Just like the bearded man on the screen had said, we found ourselves perfectly able to adapt to the surroundings, despite not having much idea of how to proceed, or even where to start. The station, sitting seemingly all alone out there in the middle of the vast reddish brown land, was our home.

Every free corner and hallway was a jumble of crates and boxes, packed away seemingly haphazardly.  Upon further inspection, we discovered that it was just the opposite.  Each container was labeled and coded very deliberately.  Slowly, the crates were unpacked; the contents finding their ways to parts of the station where they seemed appropriate.  A manifest we came across slowly had it’s lines and sections crossed off until every last item was accounted for.  Not each item had a use that seemed pertinent at the time, but we figured that their uses would be discovered with time.

Readings showed our water supplies sitting comfortably at 96%, but the documentation we were able to access reminded us that the reserves would slowly deplete over time, due to evaporation or unforeseeable leaks.  Another set of instructions referred to plans of expansion, calling for another 500 gallons for a project that had yet to become apparent.  The girl with dark blonde hair seemed comfortable taking over the role of assembling a team to start assembling the condensers to start pulling water vapor out of the thin Martian atmosphere.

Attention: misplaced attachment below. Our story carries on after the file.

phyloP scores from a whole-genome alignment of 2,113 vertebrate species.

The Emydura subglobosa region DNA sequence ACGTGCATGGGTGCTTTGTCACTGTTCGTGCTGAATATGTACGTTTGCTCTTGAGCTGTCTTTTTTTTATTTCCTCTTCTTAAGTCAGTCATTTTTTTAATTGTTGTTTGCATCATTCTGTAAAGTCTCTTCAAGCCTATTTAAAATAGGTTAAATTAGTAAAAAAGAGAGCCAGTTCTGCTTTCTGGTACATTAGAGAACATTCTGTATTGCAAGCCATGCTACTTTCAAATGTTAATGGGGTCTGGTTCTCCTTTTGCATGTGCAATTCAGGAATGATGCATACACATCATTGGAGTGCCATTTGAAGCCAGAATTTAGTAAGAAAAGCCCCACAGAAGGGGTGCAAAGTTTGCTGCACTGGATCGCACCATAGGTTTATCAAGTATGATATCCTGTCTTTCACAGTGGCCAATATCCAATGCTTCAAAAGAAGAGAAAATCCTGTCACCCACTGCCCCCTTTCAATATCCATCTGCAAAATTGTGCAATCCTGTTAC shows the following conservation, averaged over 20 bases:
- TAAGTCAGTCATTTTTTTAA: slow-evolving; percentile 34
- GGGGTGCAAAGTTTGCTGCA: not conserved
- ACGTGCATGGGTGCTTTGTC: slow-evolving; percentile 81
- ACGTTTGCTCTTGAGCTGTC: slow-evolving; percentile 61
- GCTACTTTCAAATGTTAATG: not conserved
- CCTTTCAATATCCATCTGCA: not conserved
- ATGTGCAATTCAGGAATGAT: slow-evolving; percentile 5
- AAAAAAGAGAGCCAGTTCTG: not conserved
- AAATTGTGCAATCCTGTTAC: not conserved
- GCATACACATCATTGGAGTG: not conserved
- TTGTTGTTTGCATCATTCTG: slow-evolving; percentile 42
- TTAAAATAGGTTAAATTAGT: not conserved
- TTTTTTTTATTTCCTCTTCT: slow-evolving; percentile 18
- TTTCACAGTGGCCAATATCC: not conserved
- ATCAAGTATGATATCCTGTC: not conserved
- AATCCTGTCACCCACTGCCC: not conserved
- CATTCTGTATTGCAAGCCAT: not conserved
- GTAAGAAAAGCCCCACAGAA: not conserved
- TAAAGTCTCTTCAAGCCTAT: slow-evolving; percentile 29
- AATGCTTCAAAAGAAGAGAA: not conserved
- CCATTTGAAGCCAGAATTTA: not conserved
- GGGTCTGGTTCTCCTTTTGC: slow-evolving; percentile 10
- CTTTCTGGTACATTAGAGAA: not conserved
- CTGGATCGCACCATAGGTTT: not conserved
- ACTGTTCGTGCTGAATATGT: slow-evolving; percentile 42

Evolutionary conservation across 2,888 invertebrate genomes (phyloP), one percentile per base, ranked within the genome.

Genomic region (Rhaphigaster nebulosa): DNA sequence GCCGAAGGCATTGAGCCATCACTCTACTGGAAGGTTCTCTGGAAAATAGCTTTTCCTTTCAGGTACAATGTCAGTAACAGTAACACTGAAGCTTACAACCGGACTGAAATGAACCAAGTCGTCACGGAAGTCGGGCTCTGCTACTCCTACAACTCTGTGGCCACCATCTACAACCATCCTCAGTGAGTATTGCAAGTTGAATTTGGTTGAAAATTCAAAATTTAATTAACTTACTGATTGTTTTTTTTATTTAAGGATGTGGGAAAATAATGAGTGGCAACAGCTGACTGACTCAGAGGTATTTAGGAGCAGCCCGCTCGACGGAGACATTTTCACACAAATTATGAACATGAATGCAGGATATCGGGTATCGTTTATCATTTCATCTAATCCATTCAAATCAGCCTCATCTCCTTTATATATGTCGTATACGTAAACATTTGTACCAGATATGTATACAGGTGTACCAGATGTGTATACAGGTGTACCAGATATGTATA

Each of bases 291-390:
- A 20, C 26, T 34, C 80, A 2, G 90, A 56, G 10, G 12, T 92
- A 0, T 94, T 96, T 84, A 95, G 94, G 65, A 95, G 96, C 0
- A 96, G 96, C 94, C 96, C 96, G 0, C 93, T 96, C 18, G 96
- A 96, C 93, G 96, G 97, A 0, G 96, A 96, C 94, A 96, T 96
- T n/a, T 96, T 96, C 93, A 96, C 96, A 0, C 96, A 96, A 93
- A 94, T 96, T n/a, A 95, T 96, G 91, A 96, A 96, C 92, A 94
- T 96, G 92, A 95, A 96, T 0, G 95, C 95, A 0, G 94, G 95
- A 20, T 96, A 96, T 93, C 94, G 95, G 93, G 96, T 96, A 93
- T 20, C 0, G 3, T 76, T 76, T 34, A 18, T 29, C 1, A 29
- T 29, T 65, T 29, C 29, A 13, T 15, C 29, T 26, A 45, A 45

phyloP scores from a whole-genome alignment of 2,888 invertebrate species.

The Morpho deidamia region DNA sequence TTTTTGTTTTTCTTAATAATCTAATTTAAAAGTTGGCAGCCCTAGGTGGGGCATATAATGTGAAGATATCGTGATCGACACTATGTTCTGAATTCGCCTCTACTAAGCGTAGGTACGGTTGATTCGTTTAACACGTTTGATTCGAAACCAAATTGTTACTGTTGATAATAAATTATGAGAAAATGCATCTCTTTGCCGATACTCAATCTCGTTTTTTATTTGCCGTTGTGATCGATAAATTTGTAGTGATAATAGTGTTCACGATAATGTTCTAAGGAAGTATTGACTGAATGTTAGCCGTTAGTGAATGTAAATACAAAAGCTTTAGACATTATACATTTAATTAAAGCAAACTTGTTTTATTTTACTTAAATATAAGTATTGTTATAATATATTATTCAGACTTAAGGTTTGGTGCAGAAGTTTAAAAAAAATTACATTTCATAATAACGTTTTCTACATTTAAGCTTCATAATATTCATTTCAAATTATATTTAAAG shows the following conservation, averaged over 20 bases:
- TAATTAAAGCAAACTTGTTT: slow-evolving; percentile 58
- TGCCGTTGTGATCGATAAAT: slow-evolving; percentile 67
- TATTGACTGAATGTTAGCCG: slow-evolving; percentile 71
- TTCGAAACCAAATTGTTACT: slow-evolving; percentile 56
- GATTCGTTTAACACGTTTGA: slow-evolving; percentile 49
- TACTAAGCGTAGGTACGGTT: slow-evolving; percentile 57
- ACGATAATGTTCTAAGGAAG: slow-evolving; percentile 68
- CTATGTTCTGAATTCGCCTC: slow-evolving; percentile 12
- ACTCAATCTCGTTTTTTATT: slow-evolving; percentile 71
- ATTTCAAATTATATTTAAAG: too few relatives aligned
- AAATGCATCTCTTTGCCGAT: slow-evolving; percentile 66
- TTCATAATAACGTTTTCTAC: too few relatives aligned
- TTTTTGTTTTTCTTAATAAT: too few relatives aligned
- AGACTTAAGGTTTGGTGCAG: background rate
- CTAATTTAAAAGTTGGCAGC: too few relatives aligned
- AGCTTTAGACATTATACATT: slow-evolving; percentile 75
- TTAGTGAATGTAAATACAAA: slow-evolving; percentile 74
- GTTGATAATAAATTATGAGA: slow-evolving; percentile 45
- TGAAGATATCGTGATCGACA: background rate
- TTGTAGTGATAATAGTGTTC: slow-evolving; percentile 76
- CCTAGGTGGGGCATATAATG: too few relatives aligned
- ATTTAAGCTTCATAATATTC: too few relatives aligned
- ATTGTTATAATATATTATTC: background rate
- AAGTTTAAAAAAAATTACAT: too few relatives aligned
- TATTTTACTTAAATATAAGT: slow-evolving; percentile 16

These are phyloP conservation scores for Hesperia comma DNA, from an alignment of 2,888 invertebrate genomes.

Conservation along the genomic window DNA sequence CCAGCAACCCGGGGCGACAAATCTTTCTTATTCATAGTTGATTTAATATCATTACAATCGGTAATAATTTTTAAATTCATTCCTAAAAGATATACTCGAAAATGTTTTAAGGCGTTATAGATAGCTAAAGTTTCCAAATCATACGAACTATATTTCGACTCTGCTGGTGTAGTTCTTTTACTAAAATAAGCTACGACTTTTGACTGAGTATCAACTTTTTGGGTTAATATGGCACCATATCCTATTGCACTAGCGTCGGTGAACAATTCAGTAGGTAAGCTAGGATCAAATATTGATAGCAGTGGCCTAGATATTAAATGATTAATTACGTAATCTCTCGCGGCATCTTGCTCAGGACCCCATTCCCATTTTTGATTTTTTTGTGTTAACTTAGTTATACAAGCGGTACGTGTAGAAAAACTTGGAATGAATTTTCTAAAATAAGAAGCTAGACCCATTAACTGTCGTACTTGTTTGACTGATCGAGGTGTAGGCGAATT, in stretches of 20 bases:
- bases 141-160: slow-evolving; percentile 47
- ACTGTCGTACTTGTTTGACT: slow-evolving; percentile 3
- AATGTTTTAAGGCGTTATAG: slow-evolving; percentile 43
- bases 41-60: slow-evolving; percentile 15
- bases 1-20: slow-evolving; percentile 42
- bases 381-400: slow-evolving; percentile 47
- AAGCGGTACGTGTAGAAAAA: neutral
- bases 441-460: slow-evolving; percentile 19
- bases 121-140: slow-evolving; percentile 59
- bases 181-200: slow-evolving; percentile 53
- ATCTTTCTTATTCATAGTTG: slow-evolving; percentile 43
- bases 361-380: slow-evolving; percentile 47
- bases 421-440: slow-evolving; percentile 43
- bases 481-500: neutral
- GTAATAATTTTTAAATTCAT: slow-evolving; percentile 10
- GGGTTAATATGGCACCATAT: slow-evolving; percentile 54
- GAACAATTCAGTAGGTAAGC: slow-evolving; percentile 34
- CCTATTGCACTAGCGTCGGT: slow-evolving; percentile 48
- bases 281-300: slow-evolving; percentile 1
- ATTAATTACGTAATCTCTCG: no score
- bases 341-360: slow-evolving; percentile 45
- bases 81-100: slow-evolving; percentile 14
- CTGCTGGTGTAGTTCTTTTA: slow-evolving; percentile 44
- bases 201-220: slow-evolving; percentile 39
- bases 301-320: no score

As we discovered more systems either sitting idle or completely inactive, more and more people split off from the group to take upon the tasks of getting these systems and devices back running.  Once again, we found ourselves unsure of the use of certain things, but we all assumed at one point that everything would fit together as one.

I remember when the fire started.  It could have been a blown fuse or a frayed wire, but I don’t remember caring for the reason at the time.  The fire extinguisher that I had passed so many times seemed to call out to me to be used.  As soon as it was out, everyone who had been alerted to the presence returned to their work.